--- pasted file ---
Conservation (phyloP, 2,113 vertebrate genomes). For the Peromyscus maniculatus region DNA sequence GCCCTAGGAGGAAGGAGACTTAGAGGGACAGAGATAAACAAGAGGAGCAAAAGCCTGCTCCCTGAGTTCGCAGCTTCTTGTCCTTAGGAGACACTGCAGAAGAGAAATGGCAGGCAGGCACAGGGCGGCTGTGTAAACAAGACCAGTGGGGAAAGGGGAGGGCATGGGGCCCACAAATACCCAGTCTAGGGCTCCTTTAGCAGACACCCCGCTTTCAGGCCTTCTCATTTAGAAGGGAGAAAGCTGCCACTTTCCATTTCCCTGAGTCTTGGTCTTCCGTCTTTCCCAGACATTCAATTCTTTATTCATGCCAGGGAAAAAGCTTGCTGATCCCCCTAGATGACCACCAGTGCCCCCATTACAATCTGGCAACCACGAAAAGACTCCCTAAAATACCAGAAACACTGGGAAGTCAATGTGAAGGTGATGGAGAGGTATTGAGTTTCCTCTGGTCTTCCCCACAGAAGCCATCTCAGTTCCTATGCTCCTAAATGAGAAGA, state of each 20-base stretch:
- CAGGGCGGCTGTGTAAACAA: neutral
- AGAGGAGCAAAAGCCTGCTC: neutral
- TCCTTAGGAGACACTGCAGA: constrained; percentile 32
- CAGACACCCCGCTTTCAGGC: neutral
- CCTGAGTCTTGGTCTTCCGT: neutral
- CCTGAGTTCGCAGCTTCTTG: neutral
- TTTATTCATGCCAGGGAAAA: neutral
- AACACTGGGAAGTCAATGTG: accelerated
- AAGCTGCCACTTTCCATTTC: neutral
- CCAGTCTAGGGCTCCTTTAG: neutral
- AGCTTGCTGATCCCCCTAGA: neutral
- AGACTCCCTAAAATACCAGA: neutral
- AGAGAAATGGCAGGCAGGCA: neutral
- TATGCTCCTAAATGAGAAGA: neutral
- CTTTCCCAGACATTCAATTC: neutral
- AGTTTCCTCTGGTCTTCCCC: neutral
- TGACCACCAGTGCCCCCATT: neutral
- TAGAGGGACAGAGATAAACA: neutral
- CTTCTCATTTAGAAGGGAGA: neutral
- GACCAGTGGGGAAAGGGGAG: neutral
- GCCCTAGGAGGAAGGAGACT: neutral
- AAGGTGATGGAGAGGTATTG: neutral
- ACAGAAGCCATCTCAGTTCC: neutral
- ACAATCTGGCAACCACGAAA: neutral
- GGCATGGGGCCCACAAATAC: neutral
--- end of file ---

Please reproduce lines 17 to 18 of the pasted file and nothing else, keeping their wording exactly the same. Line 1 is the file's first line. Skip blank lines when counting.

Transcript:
- AGTTTCCTCTGGTCTTCCCC: neutral
- TGACCACCAGTGCCCCCATT: neutral